In 1908, Henry Ford produced the Model T, but a greater contribution was the pricing of the vehicles. He was determined that the average family, like those who worked in his factory, should be able to afford them.
In an effort to overcome worker's dislike for repetitive tasks, Ford introduced the $5 8-hour work day, basically doubling salaries and cutting hours. Labor flocked to his factories to man the assembly lines. This move helped spawn the consumer society in America.
The problem today is that corporations have been so focused on profits that they forgot what Ford realized early on -- you need customers who can afford to buy your products. Not only do you need to price your product in reach of the average buyer, but you also have to pay your workers a good wage as well.
So while these global giants have been reporting record breaking profits, they have also cut salaries. Jobs have been outsourced and wages have remained stagnant for some 30 years while the cost of living has steadily climbed.
This approach to maximizing profits replicated like a virus, while smaller companies were consumed by larger conglomerates. Salaries and labor were approached as merely an entry under expenses, something which negatively impacted the bottom line. Business was reduced to a formula where revenues were increased and expenses minimized by any means possible to the benefit of the shareholders and executives. This was was repeated over and over across the board.
Business did not feel obligated to pay their employees well, especially with a huge pool of candidates willing to do more for less. There was no moral imperative to pay people a decent wage, and this philosophy is the driving force behind the collapsing economy.
Instead of rewarding people who created the goods and provided the services, corporations rewarded those who were able to maximize profits or provide capital and "screw everyone else." While this may not have been a significant problem even if say 75% of the companies hold this view, when you begin concentrating
the economy into the hands of fewer and fewer powerful organizations, this becomes the norm -- lower wages, unemployment, predatory business practices.
Corporations cannibalized their consumers. There simply aren't enough customers who can afford to buy.
This is what has escaped the banks leadership -- people with bad credit can't buy homes, people who are upside down in their mortgage are not going to keep paying their note, holding onto inventory waiting for a solution is not going to help.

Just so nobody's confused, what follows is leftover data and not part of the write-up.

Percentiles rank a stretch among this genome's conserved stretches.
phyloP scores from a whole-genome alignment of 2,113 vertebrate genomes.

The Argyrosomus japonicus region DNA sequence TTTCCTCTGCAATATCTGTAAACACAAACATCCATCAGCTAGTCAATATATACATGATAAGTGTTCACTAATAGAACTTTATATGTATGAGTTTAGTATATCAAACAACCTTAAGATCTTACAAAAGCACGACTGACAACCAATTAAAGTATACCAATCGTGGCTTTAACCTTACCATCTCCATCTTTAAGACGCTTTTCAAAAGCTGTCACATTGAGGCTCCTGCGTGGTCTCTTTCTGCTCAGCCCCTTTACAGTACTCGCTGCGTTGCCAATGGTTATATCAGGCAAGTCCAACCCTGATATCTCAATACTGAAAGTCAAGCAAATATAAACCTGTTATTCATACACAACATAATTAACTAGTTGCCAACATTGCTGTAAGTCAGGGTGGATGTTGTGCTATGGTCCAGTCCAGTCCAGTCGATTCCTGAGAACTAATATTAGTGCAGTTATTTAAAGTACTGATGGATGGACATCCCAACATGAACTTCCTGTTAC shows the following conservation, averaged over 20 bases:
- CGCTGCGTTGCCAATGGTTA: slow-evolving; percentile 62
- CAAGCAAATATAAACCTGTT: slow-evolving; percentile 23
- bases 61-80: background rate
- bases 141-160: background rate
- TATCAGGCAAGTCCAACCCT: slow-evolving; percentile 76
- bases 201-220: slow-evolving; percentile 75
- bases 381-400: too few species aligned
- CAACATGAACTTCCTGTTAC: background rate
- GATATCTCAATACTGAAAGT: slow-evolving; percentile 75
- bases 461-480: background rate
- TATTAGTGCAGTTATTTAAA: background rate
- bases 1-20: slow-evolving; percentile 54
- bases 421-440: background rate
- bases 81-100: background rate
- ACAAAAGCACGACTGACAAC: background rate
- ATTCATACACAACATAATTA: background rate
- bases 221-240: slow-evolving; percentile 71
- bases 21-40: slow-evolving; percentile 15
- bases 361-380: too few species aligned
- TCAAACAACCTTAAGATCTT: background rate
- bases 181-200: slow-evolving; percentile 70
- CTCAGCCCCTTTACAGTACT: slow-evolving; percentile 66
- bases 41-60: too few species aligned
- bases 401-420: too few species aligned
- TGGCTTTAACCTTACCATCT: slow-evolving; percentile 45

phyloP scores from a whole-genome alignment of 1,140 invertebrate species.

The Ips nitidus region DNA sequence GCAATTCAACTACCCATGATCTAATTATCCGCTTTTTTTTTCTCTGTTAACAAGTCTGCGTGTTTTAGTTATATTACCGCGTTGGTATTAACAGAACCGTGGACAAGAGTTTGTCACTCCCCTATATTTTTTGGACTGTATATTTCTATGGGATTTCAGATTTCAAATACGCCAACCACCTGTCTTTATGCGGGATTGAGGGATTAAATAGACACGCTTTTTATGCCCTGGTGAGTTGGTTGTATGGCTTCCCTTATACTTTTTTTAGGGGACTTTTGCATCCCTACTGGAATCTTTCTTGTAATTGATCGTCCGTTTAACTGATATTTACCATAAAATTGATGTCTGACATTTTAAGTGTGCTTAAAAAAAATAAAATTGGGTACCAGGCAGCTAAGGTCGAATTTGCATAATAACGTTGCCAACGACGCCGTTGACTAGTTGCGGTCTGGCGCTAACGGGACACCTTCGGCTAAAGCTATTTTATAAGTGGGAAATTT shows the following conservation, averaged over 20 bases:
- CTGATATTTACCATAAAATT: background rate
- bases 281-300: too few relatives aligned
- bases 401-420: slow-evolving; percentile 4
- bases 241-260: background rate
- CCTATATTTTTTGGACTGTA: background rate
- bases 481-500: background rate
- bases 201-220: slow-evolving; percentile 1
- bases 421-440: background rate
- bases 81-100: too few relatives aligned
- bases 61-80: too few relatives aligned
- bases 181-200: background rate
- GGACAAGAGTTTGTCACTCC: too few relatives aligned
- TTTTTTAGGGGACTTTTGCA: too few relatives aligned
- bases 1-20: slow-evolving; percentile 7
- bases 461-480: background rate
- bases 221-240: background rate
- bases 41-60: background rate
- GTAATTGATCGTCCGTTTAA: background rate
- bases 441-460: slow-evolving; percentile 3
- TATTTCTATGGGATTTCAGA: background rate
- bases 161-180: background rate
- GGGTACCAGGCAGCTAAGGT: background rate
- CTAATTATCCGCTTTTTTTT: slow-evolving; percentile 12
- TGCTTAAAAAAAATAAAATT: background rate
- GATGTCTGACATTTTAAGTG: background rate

In the end, the banks are going to have hundreds of thousands of decaying properties while millions of Americans can't qualify to buy one. This, in turn, has destroyed so many other jobs that those who do have the credit to buy probably can't afford the payment.
The end result is that the wealth has been concentrated in the top 1% of the population by people who end up hoarding the money. We have reached a tipping point where the system is no longer sustainable because business simply doesn't have enough customers.
Whether it's cars, homes or tax preparation, you must have a large population of people who can afford to buy your product or service. In order for people to do that, they must have jobs that pay a decent wage to be able to afford something more than the bare necessities.
Instead of giving the money to the people who would have spent it and got the economy moving, the government did exactly the wrong thing by bailing out the banks -- they gave even more money and further concentrated the wealth and power. There was no incentive for them to help out the homeowners because the goal is always to maximize profits by any means necessary -- EVEN IF THEY KILL OFF ALL THEIR CUSTOMERS
. They zealously hold on to this notion that they must always maximize profits without any regard for the fallout.
This is because capitalism has shifted from the small business owner model to one of a corporation where naked greed drives the process. When corporations take over, the quality of the product suffers as they look for the least costly method of production, wages fall and the economy gets a little bit worse. When a family owns a business, they count their reputation as one of their assets and will often sacrifice profits to maintain their good name, or pay good employees more to keep them on staff.
And this is what has happened to America. We have moved from a representative government where the people were the beneficiaries to one a corporatacracy where business was all that mattered. The problem has been that everyone in the board rooms and in Washington seems to have forgotten that it is people -- the consumers -- who keep this economy moving. Not hedge fund managers. Not CEOs. Not the shareholders.
It is the factory worker working eight hour days.
It doesn't matter what policy you institute, or how many bailouts you give the banks, if the average worker doesn't have money to spend, the economy is going to stay in the shitter.
Henry Ford instinctively understood that his employees were also his customers and that if he paid them a good wage, they could afford to buy a car from him.
-- Kill The Matrix
“Doubt not that there is a judgment day where every foul deed and deal of death will be brought to light, and justice will be meted out to the perpetrators in a most satisfying, and eternal fashion.”